I want to share something I once read. About a flea circus. I was taken aback because I had never heard of anything like this. Who would waste time, and how do you for that matter, train fleas. Well, come to find out this phenomenon actually exists. What happens is the trainer puts the fleas in a box with a lid covering it. The fleas, by their very nature, will jump. They jump and jump and jump. The trick to the training is that when they jump they bump up against the lid of the box. After a while they limit their jumping to the height of the lid on the box. The trainer then comes and lifts the lid off the box. The fleas continue to jump but they will not jump the heights they once could. They have been trained. Although, to the naked eye people think the fleas are acting naturally, while in fact they aren’t. What is the morale of this. Don’t be the flea. Don’t allow yourself to be limited by the things going on around you, especially when you know you can jump high. Many people are like fleas. They have been trained to only want so much out of life. They forget to explore. They forget to stop and take in the moment. They live and die without never having thought of jumping out of the box, in order to reach their full potential. Don’t be the flea.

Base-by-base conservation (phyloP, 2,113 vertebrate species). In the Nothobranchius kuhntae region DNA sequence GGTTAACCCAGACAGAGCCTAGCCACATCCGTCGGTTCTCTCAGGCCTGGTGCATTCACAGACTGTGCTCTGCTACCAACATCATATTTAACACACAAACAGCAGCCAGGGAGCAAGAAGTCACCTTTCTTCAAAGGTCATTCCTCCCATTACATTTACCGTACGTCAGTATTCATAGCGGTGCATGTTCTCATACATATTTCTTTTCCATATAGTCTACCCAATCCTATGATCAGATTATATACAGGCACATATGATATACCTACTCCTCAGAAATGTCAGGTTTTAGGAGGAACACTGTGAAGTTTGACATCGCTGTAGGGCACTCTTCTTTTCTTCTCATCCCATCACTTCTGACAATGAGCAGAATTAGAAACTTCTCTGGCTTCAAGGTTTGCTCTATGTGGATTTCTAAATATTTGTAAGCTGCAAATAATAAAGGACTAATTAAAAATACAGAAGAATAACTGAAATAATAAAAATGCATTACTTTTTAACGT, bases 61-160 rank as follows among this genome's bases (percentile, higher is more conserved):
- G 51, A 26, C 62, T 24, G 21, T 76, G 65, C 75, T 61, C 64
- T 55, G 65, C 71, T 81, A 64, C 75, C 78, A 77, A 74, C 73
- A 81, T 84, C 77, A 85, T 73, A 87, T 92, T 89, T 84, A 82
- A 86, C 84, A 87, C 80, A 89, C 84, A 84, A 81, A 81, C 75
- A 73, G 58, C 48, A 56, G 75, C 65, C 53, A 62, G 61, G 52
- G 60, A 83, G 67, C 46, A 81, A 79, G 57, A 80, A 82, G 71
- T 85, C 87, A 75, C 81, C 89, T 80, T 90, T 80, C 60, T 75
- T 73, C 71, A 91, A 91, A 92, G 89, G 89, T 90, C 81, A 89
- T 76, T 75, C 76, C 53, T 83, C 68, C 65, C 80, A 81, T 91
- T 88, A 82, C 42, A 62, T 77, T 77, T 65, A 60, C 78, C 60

Often times the impression of the incarcerated is negative. Truthfully speaking there are those who wish to perpetuate ignorance and anti-social behavior. Yet, there are men who desire nothing more than to be able to offer proactive, pro-social and effective suggestions to the problems that plague our communities. Communities that we, admittedly, influenced negatively.